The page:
Almost 2,000 houses have been destroyed in Australia’s months-long bushfire crisis, officials say, as crews prepare frantically for worsening conditions.
After ferocious conditions last week, firefighters are using milder weather to boost containment lines around fires engulfing south-eastern Australia.
Temperatures are likely to soar again on Friday, prompting fears that two fires could form a new “mega blaze”.
At least 25 people and millions of animals have died since September.
Australia is fighting an unprecedented bushfire season, fuelled by record temperatures and widespread drought.
On Tuesday, New South Wales (NSW) officials said fires there had claimed 1,588 homes and damaged 653 more.
About 200 homes have been destroyed in neighboring Victoria, adding to more than 100 lost in other states.
The Insurance Council of Australia estimated the damage bill had reached A$700m (£370m; $485m), but said it expected the cost to rise significantly.
With smoke tormenting cities including Canberra, Sydney and now Melbourne, doctors have warned of increased respiratory dangers – especially to vulnerable people, including pregnant women.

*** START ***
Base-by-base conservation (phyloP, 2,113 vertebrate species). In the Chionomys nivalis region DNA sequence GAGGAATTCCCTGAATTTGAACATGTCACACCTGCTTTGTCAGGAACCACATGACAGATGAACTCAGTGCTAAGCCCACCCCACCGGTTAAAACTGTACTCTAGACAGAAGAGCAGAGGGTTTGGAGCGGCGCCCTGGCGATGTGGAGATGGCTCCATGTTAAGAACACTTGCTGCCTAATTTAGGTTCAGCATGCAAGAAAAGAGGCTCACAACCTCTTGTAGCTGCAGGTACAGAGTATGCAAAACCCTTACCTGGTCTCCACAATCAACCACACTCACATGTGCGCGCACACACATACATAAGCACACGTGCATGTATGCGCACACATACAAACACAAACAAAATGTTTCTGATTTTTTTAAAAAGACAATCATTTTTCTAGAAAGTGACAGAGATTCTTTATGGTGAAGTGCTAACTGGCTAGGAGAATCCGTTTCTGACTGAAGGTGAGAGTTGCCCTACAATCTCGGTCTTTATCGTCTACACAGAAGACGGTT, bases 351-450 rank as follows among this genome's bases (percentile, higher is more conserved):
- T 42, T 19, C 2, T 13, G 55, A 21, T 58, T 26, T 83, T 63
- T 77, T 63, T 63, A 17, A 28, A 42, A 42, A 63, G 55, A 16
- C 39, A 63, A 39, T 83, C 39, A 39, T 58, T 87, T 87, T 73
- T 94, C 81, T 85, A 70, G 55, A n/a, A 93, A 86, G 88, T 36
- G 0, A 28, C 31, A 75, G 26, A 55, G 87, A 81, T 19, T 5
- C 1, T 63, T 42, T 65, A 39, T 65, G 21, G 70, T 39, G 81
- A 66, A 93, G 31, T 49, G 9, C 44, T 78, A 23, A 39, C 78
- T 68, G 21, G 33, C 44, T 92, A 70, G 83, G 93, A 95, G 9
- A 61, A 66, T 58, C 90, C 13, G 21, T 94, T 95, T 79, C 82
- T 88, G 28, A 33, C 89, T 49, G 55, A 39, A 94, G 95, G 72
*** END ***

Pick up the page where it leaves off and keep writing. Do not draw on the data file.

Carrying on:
On Monday, the Bureau of Meteorology warned that visibility in Melbourne was less than 1km (0.62 miles) in many parts of the city and its surroundings.
What’s the current fire threat?
Rain has fallen in NSW and Victoria and temperatures have dropped – but officials have warned that blazes will “take off” again.
They fear large blazes in both states could merge, creating unpredictable fire fronts and posing a heightened danger to lives and homes.
“There is no room for complacency,” NSW state Premier Gladys Berejiklian warned on Monday.
Hundreds of properties were destroyed at the weekend. Rural towns and major cities saw red skies, falling ash, and smoke that clogged.
The army said it had sent supplies, personnel, and vehicles to Kangaroo Island near the city of Adelaide in South Australia. The island has been devastated by bushfires, with two people killed last week
The NSW Rural Fire Service said it had more than 2,600 people deployed on Tuesday to bolster containment lines between fires and populated areas.
Victoria Emergency Management Commissioner Andrew Crisp has warned people to expect “a changing, dynamic situation” later in the week.
Is the government doing enough?
On Monday, after warning the crisis might go on for months, Prime Minister Scott Morrison said A$2bn ($1.4bn; £1.1bn) would be committed to recovery over the next two years.
He announced the creation of a recovery agency to help those who have lost homes and businesses in the fires.
The government has also pledged some compensation for volunteers who take leave to fight fires and more money for waterbombing aircraft.
On Tuesday, Mr. Morrison thanked both US President Donald Trump and British Prime Minister Boris Johnson on Twitter for their support, saying the US and Australia were “great mates” and that the UK was a “great friend”.
But the Australian prime minister has faced fierce criticism for his response – including for taking a holiday to Hawaii during the crisis. Critics have also accused him of underplaying the role of climate change